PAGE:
From the publishers of THE HINDU
VOL.35 :: NO.28 :: Jul. 12, 2012
“Most riders were surprised to see such high standards from India," says Ajai Appachu.
Ajai Appachu is the face of Indian equestrian proficiency, and the responsibility for bringing the unsung sport to the limelight rests firmly on him. With an accomplished trainer in Maj. J. S. Ahluwalia (retd.), and backed by the Embassy International Riding School, Appachu is well on track.
The 32-year-old Appachu recently returned from Caracas, Venezuela, where he became the first Indian to reach the semifinal stage of the World Jumping Finals.
“Most riders were surprised to see such high standards from India. Many of them came to Major Ahluwalia for tips on technique and other aspects, and even enquired about coming to India for training,” Appachu says.
The Coorg-born rider competed in the Show Jumping event, where a series of obstacles must be negotiated by the rider and his horse in quick time.
The horse — an obvious key element to success — is picked by a random draw. Appachu’s pick was a horse owned by a 13-year-old amateur. This put him at a severe disadvantage when competing against Grand Prix horses with significantly higher aptitude for world-class events.
Appachu, however, has no complaints, admitting that luck may not always be on your side in the sport. The experience of going head to head with the world’s elite provides a boost, and his team returns with positives in plenty.
“The most important learning from Caracas was that we are as good as the best. India does not have much experience at the world stage, so these competitions help build mental strength by learning how to perform under pressure,” says Ahluwalia.
Ahluwalia — widely considered the godfather of Indian equestrian — was a pioneering rider before settling into a successful training role. Two Asian championship medals, a bronze in the Seoul Asian Games, and an Olympic appearance command respect, and his focus is now on Appachu’s continued growth.
Ahluwalia first saw Appachu in 1997 when Appachu won the junior nationals, and when he took the coaching role on, in 2008, he immediately knew his new ward had the right stuff.
“The talent was there, it just needed to be tapped. The will to work hard and the desire to excel was evident. Ajai has talent, a high IQ, as well as support from the Embassy International Riding School. All these aspects are combining well,” he says.
Appachu began his association with the Embassy International Riding School (EIRS) in 2001, joining as a trainer after finding himself disillusioned with the poor coaching he received when he was a junior champion.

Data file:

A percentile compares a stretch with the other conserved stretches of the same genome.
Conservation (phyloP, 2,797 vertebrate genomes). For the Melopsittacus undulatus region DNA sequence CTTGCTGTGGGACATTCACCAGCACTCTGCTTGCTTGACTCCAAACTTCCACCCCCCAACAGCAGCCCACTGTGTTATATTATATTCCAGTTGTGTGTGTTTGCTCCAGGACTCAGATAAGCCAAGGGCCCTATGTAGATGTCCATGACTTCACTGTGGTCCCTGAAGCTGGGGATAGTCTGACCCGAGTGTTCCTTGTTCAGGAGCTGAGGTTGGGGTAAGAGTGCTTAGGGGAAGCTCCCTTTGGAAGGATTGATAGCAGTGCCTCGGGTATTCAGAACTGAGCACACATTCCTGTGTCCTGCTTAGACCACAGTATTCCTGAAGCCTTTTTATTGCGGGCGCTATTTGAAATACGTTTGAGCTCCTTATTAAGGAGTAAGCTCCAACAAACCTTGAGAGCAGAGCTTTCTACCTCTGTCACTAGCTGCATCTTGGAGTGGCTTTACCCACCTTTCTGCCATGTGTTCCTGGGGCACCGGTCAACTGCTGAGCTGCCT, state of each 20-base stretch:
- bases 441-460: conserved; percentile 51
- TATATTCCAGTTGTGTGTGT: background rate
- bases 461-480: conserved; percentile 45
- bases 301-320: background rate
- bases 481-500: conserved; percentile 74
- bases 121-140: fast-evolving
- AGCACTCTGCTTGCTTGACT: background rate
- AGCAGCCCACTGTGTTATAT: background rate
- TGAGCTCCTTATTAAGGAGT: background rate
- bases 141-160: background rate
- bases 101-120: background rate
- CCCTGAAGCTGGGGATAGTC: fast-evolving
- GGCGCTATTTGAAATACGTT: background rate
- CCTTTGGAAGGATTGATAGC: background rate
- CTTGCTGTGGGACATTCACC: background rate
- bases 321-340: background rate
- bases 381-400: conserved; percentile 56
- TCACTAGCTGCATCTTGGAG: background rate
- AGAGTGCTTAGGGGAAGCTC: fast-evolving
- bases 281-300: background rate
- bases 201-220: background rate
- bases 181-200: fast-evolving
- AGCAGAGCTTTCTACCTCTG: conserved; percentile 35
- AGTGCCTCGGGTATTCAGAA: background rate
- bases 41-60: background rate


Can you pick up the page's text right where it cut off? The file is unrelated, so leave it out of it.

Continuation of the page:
“The most important learning from Caracas was that we are as good as the best. India does not have much experience at the world stage, so these competitions help build mental strength by learning how to perform under pressure,” says Ahluwalia an accomplished trainer.
The school, located in Bangalore, is run by its Director Silva Storai, who has the distinction of being India’s only professional woman jockey. EIRS gives lessons to about 200 children, who may join with the hope of becoming professional riders or for purely recreational purposes. Appachu trains his wards at the school even today, and this helps his riding no end.
“It is easy to stand and give instructions, but it requires skill to get on the horse and show the right way yourself,” Appachu says.
“When you impart training, you note your own errors. Then you work on eliminating the errors, and your technique improves with constant riding.”
“India first needs proper coaching. Coaches now take their students for a ride, charging a fee without possessing any skill or qualification,” the 57-year-old Ahluwalia says.
Riders who win events in India to qualify for bigger competitions on the world stage often falter badly. The retired Major points to qualification standards being lowered to ensure the country has a presence on the world stage for mere show, resulting in the rider being woefully out of depth against the world’s best.
As Vice-President of the Equestrian Federation of India, Ahluwalia is introducing policy changes which will improve the standards here.
“We want to create a high standard here in India itself. Selection to represent India will be harder, as now the riders must compete in open events of much higher qualification standards,” he says.
Jitu Virwani, who started the EIRS as Chairman and Managing Director of Embassy Group, is confident Appachu will do India proud, but questions the government’s role in the sport.
“Our company sponsors young riders and provides equipment, horses, training and more as many cannot afford it. The government spends 10 to 15 times that amount on riders, who cannot win even at the national level, never mind international events. Who is accountable for the money spend?” Virwani asks.
Having given a good account at Caracas, Appachu will soon travel to Europe to compete in more world-class events. The aim is to build form and confidence gradually, and make a mark at the next major event — the 2014 World Equestrian Games at Normandy, France.
After Normandy, all eyes will be on the 2016 Rio Olympics, the pinnacle. Appachu will not compete in the coming London Games, preferring to allot concentrated effort over a long period to win a medal at Rio, instead of staying content with qualification and participation.
Sound training and financial support are available to Appachu, and coupled with his own dedication and will to succeed, all goals seem possible.
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